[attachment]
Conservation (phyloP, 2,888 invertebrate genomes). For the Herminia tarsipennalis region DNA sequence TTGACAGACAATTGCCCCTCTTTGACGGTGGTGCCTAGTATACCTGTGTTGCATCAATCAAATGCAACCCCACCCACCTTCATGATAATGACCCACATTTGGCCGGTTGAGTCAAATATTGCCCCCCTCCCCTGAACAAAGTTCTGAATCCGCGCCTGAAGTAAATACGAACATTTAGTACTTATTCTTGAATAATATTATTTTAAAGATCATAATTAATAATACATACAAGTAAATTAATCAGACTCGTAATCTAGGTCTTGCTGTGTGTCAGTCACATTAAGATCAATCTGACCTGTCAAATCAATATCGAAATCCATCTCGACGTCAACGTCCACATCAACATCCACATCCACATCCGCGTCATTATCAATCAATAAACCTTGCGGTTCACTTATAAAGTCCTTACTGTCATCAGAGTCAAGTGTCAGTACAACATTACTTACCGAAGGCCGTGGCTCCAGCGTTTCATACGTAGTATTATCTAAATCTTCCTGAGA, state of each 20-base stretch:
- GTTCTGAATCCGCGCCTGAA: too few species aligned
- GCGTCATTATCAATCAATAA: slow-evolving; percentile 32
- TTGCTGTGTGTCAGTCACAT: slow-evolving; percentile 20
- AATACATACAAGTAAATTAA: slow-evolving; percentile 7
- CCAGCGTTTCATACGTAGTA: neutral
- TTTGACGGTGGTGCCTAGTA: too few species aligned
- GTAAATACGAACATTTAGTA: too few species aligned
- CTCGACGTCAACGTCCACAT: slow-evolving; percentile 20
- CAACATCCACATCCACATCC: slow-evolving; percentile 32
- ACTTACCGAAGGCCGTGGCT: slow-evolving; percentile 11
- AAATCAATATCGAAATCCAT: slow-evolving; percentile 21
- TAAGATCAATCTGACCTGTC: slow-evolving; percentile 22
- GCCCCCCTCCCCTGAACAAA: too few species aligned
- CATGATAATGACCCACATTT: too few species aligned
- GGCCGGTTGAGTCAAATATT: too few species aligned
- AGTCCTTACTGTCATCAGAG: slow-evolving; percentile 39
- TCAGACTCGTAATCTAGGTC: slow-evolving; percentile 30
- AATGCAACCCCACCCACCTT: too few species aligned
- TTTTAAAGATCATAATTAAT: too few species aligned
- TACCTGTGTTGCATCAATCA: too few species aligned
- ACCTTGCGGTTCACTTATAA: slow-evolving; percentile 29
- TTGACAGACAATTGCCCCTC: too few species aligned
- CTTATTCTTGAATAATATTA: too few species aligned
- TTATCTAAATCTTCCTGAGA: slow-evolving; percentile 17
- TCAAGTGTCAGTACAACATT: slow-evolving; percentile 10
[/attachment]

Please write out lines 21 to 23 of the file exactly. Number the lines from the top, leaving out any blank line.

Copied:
- TACCTGTGTTGCATCAATCA: too few species aligned
- ACCTTGCGGTTCACTTATAA: slow-evolving; percentile 29
- TTGACAGACAATTGCCCCTC: too few species aligned